6 months ago I was in Darwin having a chicken parmigiana for dinner and just enjoying the balmy atmosphere of the road side eatery. Crowds of people were passing by checking out the menu. They were deciding whether to eat here or look for a different cuisine just as I had done not 30 minutes earlier.
But I like Italian! It has flavour and texture and can be served up fairly quickly which is always handy if you are eating alone. And even a small serve can leave you feeling full.
Then to my HORROR, I looked at the chicken meat where I had just eaten from and there was a bright red blotch in the middle of it.
As I sat there mortified I asked myself, “Where is the rest of it?”
I swallowed hard and steeled myself against the powerful, gut wrenching realisation that I had just eaten it!
I suddenly felt feverish. My temperature was rising and I had an uncontrollable urge to convulse. The colour drained from my face and the sweat beads on my forehead were beginning to join and drip from my brow.
Could I have just ingested salmonella?
What should I do? Is this uncooked chicken? What am I facing here? Was this anyone’s fault? My mind was racing and the questions were coming so fast that there was no time for answers. I was becoming irrational.
Take a deep breath I told myself. Breathe in and count to ten. Now breathe out slowly. Calm yourself and call the waitress over.
The waitress looked shocked. She called the manager.
He apologised and offered to get me a freshly cooked meal. As he was turning to take the meal back to the kitchen I stopped him and said, “I’m sorry but I feel sick and I don’t think I could eat anything else.”
He had no idea what to do next.
He asked me what he could do and then offered me a free coffee. Still in shock myself I agreed but wanted to discuss it further. He just wheeled around and paced to the kitchen.
The coffee came some minutes later however it seemed like an eternity as I pondered the possibilities of what I had before me. I felt ill and I couldn’t drink the coffee. I got up and went to the counter to pay and the waitress tried to charge me full price for the meal.
I had only eaten half so I was only prepared to pay half.
I debated the point that I had not been able to finish the meal and whilst I did not think it was anybody’s fault, I felt I should only pay for what I consumed. After all even the manager offered to cook me a fresh meal. Would he have charged me for two?
She called the manager over again.
His attitude had now changed from one of apologetic to antagonistic. He accused me of trying to rip him off. He was loud and vocal and completely unmoved by the fact that he had a room full of other diners.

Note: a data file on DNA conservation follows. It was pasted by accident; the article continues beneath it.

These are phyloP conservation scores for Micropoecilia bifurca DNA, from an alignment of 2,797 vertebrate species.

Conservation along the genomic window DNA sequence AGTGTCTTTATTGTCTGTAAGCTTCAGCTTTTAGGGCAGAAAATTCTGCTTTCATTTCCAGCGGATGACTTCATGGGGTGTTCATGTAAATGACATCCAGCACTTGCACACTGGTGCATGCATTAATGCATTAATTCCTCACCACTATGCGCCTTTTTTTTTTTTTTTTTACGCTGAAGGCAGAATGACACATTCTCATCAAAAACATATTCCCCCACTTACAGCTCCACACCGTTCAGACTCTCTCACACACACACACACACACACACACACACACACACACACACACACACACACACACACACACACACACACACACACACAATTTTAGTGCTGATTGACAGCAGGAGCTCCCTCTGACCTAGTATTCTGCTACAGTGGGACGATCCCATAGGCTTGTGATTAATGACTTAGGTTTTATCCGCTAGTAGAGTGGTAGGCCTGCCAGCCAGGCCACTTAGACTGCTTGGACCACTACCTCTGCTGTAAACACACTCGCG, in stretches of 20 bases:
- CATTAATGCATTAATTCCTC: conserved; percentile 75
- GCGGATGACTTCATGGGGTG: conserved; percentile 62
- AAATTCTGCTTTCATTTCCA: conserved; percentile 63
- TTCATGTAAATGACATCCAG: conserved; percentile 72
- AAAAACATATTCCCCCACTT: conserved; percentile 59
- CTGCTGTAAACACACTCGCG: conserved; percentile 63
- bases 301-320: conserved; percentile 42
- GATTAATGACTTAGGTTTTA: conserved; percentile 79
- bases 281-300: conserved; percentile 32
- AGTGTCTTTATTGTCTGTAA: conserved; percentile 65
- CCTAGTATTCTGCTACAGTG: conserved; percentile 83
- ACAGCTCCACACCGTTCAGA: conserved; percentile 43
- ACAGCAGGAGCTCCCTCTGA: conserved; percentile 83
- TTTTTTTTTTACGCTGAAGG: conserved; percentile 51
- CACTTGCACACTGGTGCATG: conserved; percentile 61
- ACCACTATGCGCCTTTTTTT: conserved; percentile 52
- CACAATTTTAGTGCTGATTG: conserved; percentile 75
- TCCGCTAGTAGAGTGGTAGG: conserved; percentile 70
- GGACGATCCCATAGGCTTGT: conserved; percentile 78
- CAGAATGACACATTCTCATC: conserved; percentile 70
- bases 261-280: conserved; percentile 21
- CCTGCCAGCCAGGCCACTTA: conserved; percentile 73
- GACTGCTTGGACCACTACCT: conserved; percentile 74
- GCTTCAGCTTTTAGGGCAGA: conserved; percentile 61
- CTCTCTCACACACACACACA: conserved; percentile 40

I was embarrassed for him!
I went to walk from the register and take him aside where we could talk more privately but as I moved he loudly and arrogantly agreed to charge half and then once the transaction was over he all but threw me out of his restaurant!
I needed a tax receipt but obviously now was not the time to ask.
So I wondered how his reaction would affect his business. Could we have mutually discussed the problem and come to a more amiable solution? I was not blaming, I had merely eaten something which reduced my appetite to zip and made me feel squeamish in his restaurant.
He did not want to listen. He could only see a nuisance customer. I really, only wanted to show him what had come out of his kitchen. He stopped short of accusing me of putting the blotch there, but it was written all over his face.
Six months later…
I had occasion to visit Darwin again this week and I decided I would have a walk around and have a look at places to eat.
As I passed his restaurant I saw him sitting inside just near the register. The place was empty except for one couple on a table near the window. Nobody was sitting on the sidewalk tables and the staff were gathered at the bar polishing glasses.
The majority of the tables were still set as though there had been very few in for dinner. It didn’t surprise me at all.
But would he really have considered his attitude to be the cause?
Travelling around the place affords me lots of experiences where service plays out success stories. The customer is not always right but if you are the business owner/manager you need to pick your battles.
How you handle yourself in a dispute can make or break you. You can afford to lose a meal when the lifetime value of your customers is greater than the loss.
All he needed to do was empathise with my plight.
It’s clear to me now what he would have done in my shoes and I doubt he would have shelled out a red cent. He would have simply walked.
I should add that prior to this incident I had visited Darwin nine times and I had eaten at his restaurant five times… but not anymore.
Strangely on at least two occasions he briefly sat and spoke to me about my experience in his place. The first conversation was during the first visit and is what caused me to return.
It cannot be overstated, how you treat people is what you will be judged by.
Look, everyone has an off day and to be fair perhaps I was there on that day. But having experienced his proud, gruff manner previously, it made me think otherwise. And if you are in business, you want to be judged favourably.
Australians in particular don’t tell you what went wrong, they just tell everybody else not to go to your business. So you gotta nip that in the bud or you will become unemployed.
This was a particularly difficult situation and I’m not saying that I was right either, but I am interested in what you think.
Here are a couple of questions:-
- As a business owner, how important is it to give good service?
- And as a customer, how important is receiving good service?
I look forward to your responses.